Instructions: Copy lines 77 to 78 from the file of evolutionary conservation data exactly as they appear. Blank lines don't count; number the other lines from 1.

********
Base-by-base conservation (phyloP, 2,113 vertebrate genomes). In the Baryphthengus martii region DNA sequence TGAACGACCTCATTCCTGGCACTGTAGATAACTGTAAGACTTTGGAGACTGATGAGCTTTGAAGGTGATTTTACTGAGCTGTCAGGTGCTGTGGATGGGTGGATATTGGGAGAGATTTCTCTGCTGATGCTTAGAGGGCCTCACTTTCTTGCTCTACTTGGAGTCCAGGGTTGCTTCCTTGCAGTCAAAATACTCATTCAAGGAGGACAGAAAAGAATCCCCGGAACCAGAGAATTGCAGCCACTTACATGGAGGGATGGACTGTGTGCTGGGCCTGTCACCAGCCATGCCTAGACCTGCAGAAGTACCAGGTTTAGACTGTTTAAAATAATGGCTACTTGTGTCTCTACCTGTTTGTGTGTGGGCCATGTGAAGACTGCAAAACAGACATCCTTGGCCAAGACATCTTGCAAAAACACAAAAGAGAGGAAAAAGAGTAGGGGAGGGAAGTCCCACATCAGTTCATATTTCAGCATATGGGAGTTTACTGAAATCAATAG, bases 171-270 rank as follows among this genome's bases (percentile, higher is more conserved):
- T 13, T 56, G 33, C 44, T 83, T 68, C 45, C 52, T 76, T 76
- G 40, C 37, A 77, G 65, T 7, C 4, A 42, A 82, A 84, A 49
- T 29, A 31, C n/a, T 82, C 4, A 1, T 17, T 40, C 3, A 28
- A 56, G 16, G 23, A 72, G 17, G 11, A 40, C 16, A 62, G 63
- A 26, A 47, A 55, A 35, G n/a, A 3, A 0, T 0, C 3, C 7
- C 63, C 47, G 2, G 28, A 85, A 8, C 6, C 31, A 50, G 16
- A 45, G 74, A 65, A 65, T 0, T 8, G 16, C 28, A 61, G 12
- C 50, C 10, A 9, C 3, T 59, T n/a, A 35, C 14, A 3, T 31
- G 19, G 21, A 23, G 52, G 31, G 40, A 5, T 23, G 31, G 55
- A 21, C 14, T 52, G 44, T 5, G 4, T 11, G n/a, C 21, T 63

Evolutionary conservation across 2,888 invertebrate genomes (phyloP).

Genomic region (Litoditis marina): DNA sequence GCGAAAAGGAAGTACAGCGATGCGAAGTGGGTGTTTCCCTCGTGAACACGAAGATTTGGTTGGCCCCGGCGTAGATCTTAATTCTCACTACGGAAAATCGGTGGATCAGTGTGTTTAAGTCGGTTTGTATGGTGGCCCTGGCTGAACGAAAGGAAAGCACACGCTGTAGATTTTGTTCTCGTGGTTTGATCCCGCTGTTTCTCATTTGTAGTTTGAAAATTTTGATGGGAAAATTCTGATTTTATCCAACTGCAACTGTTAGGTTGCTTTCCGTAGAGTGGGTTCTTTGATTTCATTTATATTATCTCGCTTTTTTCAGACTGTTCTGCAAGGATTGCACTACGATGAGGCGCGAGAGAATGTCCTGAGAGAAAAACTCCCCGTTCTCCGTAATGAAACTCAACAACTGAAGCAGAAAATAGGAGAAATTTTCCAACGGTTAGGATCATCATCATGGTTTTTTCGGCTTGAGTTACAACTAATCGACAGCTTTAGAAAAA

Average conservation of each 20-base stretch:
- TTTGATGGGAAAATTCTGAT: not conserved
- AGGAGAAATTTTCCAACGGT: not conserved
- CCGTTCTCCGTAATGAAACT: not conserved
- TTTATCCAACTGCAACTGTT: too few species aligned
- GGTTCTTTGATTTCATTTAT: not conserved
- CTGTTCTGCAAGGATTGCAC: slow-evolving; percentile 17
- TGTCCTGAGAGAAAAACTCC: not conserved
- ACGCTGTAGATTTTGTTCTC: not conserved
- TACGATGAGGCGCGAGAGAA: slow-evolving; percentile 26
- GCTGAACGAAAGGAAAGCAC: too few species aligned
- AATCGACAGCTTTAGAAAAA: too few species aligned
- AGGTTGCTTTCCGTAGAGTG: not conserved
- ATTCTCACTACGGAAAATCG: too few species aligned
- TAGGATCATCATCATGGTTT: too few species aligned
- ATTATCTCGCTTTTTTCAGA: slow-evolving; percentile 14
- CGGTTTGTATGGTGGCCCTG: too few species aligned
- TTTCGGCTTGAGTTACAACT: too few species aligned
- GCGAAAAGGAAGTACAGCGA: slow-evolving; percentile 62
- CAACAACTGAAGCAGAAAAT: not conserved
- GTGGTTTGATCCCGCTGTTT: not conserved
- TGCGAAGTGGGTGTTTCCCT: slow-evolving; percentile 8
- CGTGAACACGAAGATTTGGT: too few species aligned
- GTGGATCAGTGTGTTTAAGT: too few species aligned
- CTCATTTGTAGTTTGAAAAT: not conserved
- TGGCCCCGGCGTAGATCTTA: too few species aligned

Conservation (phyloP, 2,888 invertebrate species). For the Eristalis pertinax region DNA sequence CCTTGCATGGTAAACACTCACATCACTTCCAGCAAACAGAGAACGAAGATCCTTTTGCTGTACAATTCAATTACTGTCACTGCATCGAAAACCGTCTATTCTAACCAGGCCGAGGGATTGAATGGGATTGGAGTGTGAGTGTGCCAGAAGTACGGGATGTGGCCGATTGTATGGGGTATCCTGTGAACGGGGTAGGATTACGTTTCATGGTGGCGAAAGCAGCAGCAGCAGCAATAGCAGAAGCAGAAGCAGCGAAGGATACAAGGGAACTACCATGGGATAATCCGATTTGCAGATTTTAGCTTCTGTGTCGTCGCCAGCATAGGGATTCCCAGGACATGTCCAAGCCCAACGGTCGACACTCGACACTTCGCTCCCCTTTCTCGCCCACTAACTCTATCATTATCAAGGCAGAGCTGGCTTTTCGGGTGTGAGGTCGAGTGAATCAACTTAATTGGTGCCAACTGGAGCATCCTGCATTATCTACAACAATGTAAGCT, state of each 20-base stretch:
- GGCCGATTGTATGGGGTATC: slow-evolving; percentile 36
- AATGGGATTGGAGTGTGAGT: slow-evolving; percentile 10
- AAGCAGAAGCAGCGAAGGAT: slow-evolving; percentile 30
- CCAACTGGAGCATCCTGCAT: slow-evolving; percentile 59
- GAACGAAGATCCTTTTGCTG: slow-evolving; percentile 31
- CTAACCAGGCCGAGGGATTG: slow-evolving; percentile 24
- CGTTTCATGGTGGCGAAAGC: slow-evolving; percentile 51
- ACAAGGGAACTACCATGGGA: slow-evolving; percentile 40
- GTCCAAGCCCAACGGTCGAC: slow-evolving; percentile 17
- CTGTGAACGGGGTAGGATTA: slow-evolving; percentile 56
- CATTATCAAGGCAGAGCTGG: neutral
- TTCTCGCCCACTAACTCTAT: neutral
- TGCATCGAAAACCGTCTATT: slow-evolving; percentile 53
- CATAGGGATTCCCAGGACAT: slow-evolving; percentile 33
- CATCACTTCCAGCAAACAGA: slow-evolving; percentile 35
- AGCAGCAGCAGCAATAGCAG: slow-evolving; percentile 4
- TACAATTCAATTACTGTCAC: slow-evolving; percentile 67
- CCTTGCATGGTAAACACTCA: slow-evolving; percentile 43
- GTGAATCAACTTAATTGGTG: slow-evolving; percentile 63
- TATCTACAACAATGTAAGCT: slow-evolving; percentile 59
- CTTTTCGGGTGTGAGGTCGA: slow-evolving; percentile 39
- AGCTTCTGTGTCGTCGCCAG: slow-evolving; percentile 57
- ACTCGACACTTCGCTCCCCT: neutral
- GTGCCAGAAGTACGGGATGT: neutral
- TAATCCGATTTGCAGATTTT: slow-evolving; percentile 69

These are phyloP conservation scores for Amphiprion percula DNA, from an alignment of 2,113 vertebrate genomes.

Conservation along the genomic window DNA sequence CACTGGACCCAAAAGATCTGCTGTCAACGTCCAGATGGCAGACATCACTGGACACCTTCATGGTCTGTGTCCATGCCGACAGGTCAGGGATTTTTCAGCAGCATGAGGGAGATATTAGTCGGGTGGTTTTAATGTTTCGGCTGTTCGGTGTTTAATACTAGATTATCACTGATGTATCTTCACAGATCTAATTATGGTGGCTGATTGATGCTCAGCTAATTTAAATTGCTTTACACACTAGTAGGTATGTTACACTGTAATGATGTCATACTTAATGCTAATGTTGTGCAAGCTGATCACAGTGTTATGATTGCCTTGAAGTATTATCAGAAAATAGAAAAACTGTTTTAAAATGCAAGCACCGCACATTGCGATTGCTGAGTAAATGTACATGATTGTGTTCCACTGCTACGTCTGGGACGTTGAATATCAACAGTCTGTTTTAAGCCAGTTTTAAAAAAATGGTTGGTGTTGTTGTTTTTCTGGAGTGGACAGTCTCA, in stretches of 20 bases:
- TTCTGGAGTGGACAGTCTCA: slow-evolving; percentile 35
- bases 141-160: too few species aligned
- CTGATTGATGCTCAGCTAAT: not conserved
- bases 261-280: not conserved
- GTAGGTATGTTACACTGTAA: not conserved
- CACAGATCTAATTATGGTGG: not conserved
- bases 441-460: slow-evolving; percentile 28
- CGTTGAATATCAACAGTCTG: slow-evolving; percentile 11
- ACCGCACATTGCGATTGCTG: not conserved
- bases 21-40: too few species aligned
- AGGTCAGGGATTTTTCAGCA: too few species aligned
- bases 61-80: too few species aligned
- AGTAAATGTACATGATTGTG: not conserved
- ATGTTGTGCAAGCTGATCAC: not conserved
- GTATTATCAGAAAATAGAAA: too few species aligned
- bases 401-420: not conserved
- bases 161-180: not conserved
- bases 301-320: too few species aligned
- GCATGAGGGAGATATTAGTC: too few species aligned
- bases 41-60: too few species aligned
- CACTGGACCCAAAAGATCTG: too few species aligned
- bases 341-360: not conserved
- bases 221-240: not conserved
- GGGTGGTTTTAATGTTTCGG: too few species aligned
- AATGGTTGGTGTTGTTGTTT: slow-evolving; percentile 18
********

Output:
- bases 21-40: too few species aligned
- AGGTCAGGGATTTTTCAGCA: too few species aligned